(a.) Placed over against; standing or situated over against or in front; facing; -- often with to; as, a house opposite to the Exchange.
(a.) Applied to the other of two things which are entirely different; other; as, the opposite sex; the opposite extreme.
(a.) Set over against each other, but separated by the whole diameter of the stem, as two leaves at the same node.
(a.) Placed directly in front of another part or organ, as a stamen which stands before a petal.
(n.) One who opposes; an opponent; an antagonist.
(n.) That which is opposed or contrary; as, sweetness and its opposite.
(1) "Zayani reportedly cited the political sensitivity of naturalising Sunni expatriates and wanted to avoid provoking the opposition," the embassy said.
(2) A triphasic pattern was evident for the neck moments including a small phase which represented a seating of the headform on the nodding blocks of the uppermost ATD neck segment, and two larger phases of opposite polarity which represented the motion of the head relative to the trunk during the first 350 ms after impact.
(3) Eye movements which were either complementary or in opposition to the induced vestibular nystagmus were produced with an optokinetic drum.
(4) Enamel was exclusively present opposite well developed dentine.
(5) She knows you can’t force the opposition to submit to your point of view.
(6) Problems associated with school-based clinics include vehement opposition to sex education, financing, and the sheer magnitude of the adolescents' health needs.
(7) Environment groups Environment groups that have strongly backed low-carbon power have barely wavered in their opposition to nuclear in the last decade, although their arguments now are now much about the cost than the danger it might pose.
(8) 10 women in the study developed carcinoma in the same or opposite breast within 16-20 years, a rate of incidence 480% greater than among the general population of women of the same age.
(9) To understand the reason for the opposite effect of the molar ratio observed at the middle of and at four residues away from the lysine-rich sequence, actual cross-linked residue(s) was (were) determined by subjecting cross-linked product to a protein sequencer.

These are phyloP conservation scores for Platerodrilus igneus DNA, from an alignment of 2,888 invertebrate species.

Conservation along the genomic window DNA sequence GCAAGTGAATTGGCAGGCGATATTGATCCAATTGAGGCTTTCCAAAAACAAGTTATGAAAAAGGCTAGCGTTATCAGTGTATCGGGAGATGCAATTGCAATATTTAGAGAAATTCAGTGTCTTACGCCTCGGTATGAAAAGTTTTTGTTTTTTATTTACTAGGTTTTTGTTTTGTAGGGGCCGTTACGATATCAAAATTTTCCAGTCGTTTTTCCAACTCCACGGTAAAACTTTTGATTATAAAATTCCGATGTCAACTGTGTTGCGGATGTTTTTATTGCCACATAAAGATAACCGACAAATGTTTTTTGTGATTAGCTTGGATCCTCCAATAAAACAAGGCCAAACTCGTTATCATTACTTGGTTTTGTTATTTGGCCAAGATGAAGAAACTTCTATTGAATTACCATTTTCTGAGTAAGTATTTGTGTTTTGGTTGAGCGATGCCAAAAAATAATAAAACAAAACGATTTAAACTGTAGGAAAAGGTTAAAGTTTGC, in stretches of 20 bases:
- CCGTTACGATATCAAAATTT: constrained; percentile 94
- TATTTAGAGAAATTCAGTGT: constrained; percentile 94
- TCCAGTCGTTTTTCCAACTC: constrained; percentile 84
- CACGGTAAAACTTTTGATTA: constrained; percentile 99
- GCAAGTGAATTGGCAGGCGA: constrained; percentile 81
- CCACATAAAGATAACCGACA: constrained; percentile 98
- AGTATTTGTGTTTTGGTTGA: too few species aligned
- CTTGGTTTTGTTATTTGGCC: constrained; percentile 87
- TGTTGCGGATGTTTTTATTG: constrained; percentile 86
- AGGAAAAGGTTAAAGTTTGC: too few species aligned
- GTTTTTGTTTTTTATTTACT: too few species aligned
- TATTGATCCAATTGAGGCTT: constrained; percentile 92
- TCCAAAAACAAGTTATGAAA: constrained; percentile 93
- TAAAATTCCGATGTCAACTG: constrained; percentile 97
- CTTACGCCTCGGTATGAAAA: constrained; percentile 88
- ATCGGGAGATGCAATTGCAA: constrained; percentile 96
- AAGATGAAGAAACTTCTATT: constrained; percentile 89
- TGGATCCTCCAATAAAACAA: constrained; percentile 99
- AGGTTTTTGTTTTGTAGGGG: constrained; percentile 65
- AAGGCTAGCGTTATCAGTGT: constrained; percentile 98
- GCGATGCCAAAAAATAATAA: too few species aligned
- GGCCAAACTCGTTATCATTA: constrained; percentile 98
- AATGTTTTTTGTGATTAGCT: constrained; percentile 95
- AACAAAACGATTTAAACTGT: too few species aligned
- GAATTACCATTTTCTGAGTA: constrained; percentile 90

(10) Effective medical or surgical therapy increased DAO activity and decreased CDAI, while clinical recurrence had the opposite effect.
(11) Hfr strains B4 and B8 transfer the Escherichia coli chromosome in opposite directions, each transferring lac(+) as the last known marker.
(12) Others said it might appeal to Russia, Assad's chief ally, which backs talks between the regime and the opposition.
(13) The ruling centre-right coalition government of Angela Merkel was dealt a blow by voters in a critical regional election on Sunday after the centre-left opposition secured a wafer-thin victory, setting the scene for a tension-filled national election in the autumn when everything will be up for grabs.
(14) Application of a mirror at the serosal surface opposite to the probe, resulted in an average increase of the output signal by 50% using the large fibre diameter probe, whereas no increase was observed with the small fibre probe.
(15) Her speech suggested the kind of Republican who would truly "raise the conversation", and if it seems like settling to want an opposition party to simply not be so utterly vindictive, well, yes, I will settle for that.
(16) 2) Left-right PHR coherence spectra had no distinct peaks, indicating that correlations between opposite PHR discharges were now not frequency specific.
(17) What we see from those opposite and we see in this chamber every day is the 'born to rule mentality' of those opposite.
(18) Of those, 39 were civilians, 34 armed opposition fighters and 35 members of the state security forces, said the UK-based group.
(19) Opposition politicians such as Joshua Benjamin Jeyaretnam and Chee Soon Juan , brought low for daring to disagree.
(20) A property may be considered overcrowded if two children above 10 of the opposite sex have to share the same bedroom.